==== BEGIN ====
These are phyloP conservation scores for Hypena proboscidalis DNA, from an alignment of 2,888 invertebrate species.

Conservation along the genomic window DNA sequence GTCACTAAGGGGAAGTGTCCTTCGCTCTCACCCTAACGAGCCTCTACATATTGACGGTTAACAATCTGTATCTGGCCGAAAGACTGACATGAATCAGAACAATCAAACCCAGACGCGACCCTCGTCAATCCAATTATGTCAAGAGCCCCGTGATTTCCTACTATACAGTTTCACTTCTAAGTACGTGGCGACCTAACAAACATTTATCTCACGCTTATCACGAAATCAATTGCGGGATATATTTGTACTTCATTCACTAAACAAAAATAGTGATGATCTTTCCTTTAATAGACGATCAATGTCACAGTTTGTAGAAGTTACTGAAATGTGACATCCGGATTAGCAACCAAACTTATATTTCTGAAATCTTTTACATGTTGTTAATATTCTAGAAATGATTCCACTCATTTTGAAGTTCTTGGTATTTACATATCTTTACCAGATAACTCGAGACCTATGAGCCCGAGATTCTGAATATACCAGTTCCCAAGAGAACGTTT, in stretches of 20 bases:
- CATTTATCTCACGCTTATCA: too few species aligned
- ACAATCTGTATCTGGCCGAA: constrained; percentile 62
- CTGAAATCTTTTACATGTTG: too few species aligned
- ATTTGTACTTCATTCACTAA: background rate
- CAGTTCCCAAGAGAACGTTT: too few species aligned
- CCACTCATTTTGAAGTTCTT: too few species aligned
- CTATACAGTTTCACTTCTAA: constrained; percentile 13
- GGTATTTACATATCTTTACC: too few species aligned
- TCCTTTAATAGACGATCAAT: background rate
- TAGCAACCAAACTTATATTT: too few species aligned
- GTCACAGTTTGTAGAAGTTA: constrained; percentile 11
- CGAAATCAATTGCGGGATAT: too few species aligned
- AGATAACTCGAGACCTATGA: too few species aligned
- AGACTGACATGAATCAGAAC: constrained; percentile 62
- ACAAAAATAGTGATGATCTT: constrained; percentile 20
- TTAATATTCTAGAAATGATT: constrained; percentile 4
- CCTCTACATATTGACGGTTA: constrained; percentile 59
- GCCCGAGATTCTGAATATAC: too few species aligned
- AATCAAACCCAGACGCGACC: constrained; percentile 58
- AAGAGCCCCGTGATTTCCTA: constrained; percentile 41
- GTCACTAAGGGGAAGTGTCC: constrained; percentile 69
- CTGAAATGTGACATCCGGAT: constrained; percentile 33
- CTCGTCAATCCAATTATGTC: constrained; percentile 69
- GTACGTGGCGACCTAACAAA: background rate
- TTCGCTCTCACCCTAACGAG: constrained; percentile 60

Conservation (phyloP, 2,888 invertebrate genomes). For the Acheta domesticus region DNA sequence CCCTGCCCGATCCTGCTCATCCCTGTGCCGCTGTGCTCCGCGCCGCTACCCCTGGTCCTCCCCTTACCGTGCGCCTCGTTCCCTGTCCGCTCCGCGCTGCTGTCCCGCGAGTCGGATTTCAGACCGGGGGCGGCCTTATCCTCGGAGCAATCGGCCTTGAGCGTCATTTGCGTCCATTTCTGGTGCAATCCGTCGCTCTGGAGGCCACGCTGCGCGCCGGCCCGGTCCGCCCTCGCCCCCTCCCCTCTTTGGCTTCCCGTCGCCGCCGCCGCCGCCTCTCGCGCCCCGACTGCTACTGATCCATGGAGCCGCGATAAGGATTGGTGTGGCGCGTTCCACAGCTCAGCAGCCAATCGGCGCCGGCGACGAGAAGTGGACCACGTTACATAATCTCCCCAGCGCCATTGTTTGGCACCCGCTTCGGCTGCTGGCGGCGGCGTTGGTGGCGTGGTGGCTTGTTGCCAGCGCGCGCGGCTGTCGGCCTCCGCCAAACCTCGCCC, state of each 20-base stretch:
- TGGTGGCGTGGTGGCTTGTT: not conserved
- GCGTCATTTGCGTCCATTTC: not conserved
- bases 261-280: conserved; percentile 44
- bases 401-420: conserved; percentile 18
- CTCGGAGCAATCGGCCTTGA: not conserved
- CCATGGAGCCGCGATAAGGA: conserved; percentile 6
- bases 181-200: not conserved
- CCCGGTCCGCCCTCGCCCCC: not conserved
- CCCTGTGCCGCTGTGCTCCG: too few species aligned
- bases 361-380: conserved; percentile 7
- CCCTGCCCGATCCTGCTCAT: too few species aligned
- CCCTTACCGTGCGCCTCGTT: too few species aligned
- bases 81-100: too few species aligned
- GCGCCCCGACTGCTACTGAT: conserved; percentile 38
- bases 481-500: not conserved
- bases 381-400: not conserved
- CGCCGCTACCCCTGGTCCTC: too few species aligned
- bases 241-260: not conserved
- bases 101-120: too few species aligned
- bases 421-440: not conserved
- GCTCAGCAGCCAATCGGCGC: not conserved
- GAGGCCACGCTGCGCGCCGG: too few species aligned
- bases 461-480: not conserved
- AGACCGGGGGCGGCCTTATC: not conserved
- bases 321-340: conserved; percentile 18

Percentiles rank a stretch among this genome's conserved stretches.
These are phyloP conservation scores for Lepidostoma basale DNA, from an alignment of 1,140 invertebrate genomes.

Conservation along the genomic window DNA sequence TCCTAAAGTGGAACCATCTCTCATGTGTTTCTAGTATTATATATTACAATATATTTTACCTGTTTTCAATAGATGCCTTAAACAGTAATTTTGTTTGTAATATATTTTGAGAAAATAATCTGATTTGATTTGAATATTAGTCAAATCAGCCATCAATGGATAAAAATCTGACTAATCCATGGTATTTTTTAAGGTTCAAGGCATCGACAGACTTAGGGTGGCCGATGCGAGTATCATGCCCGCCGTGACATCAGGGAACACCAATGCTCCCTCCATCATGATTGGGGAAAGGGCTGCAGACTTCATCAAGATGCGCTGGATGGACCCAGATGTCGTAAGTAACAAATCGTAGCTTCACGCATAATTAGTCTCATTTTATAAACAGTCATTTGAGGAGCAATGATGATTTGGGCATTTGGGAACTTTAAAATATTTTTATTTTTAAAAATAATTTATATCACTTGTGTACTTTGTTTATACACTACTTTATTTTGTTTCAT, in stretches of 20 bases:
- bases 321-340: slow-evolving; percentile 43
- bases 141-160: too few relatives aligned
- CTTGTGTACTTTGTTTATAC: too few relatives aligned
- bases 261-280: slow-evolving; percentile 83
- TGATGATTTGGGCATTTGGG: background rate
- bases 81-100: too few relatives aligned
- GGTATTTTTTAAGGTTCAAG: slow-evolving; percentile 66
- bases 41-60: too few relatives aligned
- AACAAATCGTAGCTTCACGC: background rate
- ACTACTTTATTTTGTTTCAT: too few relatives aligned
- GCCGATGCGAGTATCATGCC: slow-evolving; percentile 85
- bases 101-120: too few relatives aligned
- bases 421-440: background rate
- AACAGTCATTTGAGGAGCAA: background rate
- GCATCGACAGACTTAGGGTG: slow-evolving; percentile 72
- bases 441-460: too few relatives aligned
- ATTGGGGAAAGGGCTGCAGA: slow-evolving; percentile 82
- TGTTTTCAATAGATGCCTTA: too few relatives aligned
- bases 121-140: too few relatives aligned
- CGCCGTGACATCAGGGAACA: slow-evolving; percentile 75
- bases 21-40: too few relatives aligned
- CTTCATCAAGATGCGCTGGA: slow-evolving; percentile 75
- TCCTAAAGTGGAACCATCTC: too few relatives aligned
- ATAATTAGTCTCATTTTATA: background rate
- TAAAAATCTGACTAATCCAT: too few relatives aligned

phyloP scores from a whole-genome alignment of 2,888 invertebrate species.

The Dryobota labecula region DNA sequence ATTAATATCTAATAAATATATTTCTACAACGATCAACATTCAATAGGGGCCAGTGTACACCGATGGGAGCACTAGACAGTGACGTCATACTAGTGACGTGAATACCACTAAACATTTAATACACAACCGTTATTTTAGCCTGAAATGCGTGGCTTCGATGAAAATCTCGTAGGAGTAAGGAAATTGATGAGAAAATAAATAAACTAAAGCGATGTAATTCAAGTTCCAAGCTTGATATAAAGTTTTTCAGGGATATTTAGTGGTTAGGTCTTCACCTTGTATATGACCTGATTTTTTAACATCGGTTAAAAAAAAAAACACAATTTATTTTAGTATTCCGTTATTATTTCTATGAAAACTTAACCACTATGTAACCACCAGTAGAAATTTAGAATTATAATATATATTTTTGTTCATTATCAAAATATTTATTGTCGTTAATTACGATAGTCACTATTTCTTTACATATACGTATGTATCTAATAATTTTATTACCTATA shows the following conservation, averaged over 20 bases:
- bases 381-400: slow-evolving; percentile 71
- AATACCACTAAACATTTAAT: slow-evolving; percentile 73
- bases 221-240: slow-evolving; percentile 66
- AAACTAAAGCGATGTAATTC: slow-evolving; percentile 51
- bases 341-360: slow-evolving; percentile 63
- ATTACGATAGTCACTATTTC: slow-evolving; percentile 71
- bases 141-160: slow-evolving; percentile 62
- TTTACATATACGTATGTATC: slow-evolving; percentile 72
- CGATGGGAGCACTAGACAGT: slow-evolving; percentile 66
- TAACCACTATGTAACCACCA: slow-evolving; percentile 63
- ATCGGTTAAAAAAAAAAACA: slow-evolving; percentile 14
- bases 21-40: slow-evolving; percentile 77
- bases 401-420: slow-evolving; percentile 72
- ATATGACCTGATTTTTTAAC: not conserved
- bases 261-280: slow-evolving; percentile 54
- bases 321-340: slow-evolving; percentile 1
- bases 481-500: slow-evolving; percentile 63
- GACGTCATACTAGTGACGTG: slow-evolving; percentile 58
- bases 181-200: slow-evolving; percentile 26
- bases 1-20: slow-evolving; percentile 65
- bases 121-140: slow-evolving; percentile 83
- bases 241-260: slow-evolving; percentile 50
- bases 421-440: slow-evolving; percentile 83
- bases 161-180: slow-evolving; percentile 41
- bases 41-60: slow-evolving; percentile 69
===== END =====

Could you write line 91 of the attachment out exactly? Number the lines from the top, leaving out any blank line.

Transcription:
- TTTACATATACGTATGTATC: slow-evolving; percentile 72